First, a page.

Choking back my rage, I ran to the spot and grabbed the bottle out of the boys’ hands. We set to dabbing at the spot with a dry rag.
If I had been more vigilant, or more schooled in the ways of base notes I might have been able to contain the scent better. But my instinct was to move quickly and without much forethought or sensitivity for the moment and before I could think about it, I was going through the motions of cleaning up a spill. You see, when we ran out of paper towels I smartly reached for some of our family bath towels to blot at the stain. The syrupy brown oil came up quickly, actually, with a bit of blotting, some Formula 409 and a whole lot of good intentions. The scent, however, lingered, as scents do. It is the job of scents to linger. It is their calling to be there, lurking, hiding, outside of plain view, to surprise, to not even be noticed. Even more so if you get essential oils on all of your clothing.
The vetiver malingered. It malingered even more so when I took those bath towels and threw them in the washing machine with a load of whites. It kept on when took the whole lot of them and passed them into the dryer. And it was there, perhaps not as strong and resiny as it had been in the concentrated form, when I opened the door, reached in and wrapped my arms around a load of laundry that smelled as if it had been dried on grass mats next to the Ganges River.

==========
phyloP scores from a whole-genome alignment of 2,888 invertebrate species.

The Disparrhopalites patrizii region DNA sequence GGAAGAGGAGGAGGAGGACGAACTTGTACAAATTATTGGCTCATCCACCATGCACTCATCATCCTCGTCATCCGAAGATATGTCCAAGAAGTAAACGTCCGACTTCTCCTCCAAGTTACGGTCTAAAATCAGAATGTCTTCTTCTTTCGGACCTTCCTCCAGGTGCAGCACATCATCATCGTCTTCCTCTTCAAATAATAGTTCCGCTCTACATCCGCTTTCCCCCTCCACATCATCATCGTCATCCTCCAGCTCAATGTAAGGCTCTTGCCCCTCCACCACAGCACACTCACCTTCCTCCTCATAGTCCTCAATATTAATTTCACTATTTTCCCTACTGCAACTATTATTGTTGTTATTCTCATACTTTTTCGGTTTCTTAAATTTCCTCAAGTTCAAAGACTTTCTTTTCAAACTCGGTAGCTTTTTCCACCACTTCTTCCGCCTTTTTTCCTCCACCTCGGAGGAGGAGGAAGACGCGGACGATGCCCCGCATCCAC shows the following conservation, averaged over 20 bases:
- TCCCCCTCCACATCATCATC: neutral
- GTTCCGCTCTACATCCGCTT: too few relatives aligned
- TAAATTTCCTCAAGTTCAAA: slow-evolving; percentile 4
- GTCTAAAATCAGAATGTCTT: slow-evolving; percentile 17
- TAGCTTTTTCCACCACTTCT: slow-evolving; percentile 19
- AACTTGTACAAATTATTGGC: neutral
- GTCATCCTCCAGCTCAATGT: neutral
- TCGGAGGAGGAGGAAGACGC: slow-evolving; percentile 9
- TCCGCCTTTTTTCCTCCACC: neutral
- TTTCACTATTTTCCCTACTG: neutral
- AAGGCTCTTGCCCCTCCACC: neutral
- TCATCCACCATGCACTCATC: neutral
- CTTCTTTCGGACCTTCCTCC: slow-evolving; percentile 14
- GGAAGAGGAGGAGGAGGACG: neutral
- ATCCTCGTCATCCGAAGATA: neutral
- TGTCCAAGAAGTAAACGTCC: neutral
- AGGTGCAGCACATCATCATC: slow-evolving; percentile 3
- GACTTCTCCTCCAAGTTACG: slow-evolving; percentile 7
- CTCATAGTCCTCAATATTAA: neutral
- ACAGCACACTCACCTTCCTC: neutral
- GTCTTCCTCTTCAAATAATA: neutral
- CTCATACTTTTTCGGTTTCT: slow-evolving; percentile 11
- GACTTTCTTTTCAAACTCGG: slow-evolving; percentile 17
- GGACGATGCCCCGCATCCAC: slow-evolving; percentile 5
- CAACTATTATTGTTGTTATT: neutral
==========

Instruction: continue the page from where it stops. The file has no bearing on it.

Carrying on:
For weeks thereafter, the vetiver has found every corner of the house. It has taken up residence in our nostrils. The scent sneaks up on us at the most alarming times — when we opened the door at the sign of a knock hits us in the face. In the bathroom, it sneaks in on the wings of a light breeze from outside. I can be cooking in the kitchen, something deeply innocuous like spaghetti, when its scent just about knocks me out. I have taken to rehearsing an explanation about base notes to our visitors, how tenacious they are, how long it took them to evaporate, how good they were in concert with other notes, how difficult to handle just on their own, the beauty in how they stick around.
It was even getting to Adam.
“Hey, what’s the aromatherapeutic uses of vetiver,” he asked me one day after lifting a pair of jeans to his face and taking a big whiff.
“I don’t know,” I said. “I’ve heard it is used to induce a shame-a-rang.” (For the uninitiated, a shame-a-rang is when you feel the shame of having done something shameful full force, again and again). “Or, if inhaled in the proper proportion, I’ve heard it makes you forget your wife’s darkest transgressions?”
A few weeks passed. By then, all of our clothes smelled lightly of vetiver, but it was easing up day by day. By now, when my son snuggles in while we’re reading Danny Champion of the World, I’ll get just a hint of it on the place where his neck meets his shirt. Diluted it is light and grassy, left to linger it is more than palatable.
In the right doses, vetiver smells nothing like an accident and everything like a revelation.